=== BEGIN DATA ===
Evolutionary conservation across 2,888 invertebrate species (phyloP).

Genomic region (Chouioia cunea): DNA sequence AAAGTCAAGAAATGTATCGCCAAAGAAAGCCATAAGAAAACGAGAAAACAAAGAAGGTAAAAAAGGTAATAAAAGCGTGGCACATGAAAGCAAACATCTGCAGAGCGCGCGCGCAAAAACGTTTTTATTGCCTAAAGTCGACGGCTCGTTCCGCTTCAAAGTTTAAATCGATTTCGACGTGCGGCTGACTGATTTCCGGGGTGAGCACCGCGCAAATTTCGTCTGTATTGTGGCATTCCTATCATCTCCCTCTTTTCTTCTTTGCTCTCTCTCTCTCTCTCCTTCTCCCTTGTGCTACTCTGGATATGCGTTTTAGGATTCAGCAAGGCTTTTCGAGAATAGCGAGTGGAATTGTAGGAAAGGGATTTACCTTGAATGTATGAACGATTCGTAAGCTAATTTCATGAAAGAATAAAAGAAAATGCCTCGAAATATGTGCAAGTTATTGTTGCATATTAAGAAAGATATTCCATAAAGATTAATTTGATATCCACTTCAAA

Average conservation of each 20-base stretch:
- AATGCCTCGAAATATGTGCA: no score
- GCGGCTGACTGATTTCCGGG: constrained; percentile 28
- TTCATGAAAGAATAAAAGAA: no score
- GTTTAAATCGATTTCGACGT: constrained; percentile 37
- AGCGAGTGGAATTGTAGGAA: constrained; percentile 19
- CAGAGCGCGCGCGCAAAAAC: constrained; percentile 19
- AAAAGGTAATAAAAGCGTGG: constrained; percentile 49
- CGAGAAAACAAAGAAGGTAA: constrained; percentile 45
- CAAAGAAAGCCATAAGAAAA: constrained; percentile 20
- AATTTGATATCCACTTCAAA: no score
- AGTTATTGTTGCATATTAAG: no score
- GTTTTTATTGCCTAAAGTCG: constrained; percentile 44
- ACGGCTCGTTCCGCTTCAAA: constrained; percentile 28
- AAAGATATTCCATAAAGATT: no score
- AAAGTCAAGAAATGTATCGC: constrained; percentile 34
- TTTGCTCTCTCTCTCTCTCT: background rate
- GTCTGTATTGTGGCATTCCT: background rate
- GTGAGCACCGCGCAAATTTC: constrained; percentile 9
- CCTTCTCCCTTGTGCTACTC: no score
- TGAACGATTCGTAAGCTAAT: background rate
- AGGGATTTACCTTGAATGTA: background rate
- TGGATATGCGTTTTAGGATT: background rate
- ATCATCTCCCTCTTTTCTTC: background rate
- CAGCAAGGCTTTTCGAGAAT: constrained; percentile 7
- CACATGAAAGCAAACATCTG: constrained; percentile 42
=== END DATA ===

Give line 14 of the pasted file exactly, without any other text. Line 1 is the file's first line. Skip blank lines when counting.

- AGTTATTGTTGCATATTAAG: no score